My introduction to the N-word came In Grade 6. I was waiting to go outside during lunch recess when a group of my friends came over and one said, “Hey, you use the N-word, right?” (but he used the actual word). I was silent.
Then he said, “Why wouldn’t you use it? You’re Black. You say the N-word.” There was something wrong with the way he said it. That word didn’t sound casual or even powerful. It was abrasive and uncomfortable. And the friends who were telling me I should use it weren’t Black. But by the end of that conversation, I found myself saying that word too. I hated it.
It was a few years later that the N-word was directed at me for the first time. I was in junior high, and someone yelled it out at me in the hall. I remember feeling this weird sense of surprise and discomfort. I wasn’t angry, I was confused. I spent the whole day trying to understand why that happened to me. The next time I heard the racial slur, it hurt. But by the third time, I was used to it. But each of those small moments was a reminder that I was Black in a place where almost everyone else wasn’t.
Those moments represent times when I had to confront my Blackness, or where it was imposed upon me. Those memories are also part of my sociology honours research project, which looks at how Black youth in Canada negotiate their identity and how they transition during the formative period between adolescence and adulthood.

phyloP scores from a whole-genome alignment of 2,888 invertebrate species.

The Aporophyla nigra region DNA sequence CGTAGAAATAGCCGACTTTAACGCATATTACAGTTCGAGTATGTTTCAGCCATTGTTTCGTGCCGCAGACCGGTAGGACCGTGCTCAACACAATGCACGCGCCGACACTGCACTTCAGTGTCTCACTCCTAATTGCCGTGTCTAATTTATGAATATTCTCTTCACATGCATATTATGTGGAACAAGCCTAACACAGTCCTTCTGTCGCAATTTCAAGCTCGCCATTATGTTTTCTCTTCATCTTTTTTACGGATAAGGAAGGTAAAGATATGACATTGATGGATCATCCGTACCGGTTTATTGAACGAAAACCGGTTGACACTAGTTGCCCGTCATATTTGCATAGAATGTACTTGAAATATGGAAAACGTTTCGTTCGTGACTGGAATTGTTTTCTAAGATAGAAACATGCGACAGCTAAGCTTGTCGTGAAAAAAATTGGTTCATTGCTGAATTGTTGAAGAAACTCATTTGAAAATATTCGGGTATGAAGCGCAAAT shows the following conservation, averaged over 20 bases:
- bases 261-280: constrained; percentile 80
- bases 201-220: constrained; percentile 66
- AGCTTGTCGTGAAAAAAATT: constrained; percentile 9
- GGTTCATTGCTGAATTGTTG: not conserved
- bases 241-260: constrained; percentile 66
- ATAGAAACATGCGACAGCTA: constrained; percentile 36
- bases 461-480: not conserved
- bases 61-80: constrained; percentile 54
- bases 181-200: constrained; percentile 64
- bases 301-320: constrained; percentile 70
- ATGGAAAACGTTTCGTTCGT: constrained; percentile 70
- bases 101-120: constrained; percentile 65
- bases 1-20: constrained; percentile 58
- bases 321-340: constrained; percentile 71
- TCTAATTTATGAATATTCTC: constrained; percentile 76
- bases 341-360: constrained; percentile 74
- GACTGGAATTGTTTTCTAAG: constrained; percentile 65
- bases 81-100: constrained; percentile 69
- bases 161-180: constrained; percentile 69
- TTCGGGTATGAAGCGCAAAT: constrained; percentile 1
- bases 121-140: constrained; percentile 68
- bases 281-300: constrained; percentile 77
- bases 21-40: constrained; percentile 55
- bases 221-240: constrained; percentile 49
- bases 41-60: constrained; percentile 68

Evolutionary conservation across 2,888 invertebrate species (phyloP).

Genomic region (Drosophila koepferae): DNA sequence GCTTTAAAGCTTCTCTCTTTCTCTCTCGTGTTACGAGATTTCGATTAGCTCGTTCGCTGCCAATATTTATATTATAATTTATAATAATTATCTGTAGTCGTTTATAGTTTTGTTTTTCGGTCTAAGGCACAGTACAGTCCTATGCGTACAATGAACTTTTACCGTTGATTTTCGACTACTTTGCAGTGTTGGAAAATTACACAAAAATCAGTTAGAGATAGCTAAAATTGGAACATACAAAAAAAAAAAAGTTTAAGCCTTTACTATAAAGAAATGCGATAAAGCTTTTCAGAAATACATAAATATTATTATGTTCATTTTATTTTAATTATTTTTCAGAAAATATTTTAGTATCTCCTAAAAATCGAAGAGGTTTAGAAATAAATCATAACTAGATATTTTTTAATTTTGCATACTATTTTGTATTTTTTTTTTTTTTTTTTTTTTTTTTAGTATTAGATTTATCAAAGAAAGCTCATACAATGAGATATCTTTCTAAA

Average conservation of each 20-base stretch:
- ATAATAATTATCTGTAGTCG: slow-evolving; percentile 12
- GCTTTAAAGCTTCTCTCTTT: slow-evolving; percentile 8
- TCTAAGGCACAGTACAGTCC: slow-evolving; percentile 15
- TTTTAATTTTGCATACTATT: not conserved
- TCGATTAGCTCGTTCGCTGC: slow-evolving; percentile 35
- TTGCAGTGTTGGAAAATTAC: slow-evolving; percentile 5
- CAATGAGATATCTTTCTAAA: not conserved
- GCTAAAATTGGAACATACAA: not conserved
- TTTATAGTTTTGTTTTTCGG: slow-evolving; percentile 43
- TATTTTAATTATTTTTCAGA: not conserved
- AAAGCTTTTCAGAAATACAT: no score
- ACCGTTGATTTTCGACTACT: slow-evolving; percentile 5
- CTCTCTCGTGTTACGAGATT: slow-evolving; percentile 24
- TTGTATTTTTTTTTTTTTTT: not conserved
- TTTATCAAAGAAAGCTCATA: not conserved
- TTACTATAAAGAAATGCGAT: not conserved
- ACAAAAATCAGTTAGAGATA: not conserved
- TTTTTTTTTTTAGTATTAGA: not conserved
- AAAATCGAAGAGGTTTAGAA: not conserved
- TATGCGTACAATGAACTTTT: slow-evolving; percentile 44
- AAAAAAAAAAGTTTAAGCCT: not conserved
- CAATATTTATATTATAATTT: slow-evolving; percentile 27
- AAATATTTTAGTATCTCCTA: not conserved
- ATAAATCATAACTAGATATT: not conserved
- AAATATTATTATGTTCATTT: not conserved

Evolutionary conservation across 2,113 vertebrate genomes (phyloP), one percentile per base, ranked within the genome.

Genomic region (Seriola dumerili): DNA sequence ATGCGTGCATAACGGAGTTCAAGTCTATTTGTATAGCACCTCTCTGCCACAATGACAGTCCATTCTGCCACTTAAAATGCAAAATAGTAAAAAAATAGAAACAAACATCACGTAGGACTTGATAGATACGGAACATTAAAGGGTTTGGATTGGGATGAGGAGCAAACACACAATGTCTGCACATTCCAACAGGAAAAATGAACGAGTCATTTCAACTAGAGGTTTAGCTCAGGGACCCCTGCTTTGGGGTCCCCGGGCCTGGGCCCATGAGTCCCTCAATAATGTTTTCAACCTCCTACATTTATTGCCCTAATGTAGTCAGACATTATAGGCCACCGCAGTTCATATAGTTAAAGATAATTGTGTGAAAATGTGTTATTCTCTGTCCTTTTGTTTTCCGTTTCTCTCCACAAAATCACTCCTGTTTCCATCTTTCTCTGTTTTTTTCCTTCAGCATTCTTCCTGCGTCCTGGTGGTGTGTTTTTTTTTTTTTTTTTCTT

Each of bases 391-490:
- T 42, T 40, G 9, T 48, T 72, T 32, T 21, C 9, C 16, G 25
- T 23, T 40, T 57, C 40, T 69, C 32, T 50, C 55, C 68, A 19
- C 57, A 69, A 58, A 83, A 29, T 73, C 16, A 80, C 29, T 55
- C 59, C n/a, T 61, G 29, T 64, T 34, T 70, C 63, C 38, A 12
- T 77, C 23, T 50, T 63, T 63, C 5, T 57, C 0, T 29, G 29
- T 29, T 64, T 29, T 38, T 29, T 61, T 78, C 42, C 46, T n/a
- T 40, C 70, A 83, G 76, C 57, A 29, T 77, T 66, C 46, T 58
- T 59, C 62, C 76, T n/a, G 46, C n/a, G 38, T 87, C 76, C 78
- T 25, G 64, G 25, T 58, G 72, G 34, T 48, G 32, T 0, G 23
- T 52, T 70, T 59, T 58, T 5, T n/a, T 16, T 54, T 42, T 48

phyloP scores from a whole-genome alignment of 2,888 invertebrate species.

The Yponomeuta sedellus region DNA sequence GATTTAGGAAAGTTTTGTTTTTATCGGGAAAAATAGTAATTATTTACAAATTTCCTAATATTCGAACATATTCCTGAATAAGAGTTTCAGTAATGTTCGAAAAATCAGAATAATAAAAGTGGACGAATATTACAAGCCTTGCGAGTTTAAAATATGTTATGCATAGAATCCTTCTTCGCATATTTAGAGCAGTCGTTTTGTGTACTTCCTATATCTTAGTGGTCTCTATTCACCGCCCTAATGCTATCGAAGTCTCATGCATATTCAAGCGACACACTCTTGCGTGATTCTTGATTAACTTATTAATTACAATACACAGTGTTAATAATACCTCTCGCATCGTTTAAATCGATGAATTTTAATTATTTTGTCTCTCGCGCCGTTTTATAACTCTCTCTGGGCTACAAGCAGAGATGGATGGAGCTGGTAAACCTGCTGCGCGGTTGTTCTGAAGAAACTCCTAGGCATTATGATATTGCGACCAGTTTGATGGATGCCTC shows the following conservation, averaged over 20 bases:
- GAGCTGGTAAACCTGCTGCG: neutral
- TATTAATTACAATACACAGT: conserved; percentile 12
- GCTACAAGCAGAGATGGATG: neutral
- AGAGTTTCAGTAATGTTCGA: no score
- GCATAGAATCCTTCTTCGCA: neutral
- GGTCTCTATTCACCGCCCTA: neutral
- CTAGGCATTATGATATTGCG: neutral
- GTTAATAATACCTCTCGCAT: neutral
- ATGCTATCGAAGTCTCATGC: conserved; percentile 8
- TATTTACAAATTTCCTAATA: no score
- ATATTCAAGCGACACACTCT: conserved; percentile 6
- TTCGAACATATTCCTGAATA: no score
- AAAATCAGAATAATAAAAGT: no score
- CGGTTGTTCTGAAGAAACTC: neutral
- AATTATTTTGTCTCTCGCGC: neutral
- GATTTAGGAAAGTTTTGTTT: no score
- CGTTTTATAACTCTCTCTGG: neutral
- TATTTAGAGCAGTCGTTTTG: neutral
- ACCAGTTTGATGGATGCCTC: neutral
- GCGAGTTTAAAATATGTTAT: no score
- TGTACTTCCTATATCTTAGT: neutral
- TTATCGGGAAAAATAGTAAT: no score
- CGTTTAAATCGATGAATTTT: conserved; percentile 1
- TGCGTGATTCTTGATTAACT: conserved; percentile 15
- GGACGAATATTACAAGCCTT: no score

I’m using a research method called autoethnography and applying sociological concepts and theories to unpack those memories and feelings. I’m looking at my own experiences and how they were connected to language. How words, my social spheres and the way I interact with the people around me has impacted my identity. It’s one person’s story, but I hope it makes people stop and think. To understand a bit about one person’s experience.
I hope people do the same during Black History Month, that they take a little piece of what they experience away with them and share it with the people in their lives.
– James, Bachelor of Arts, Sociology Honours student and member of the MacEwan University Black History Month organizing committee
February is Black History Month
Take part in workshops, performances and activities that illustrate how Black Canadians have influenced our country’s culture and legacy.
We acknowledge that the land on which we gather in Treaty Six Territory is the traditional gathering place for many Indigenous people. We honour and respect the history, languages, ceremonies and culture of the First Nations, Métis and Inuit who call this territory home.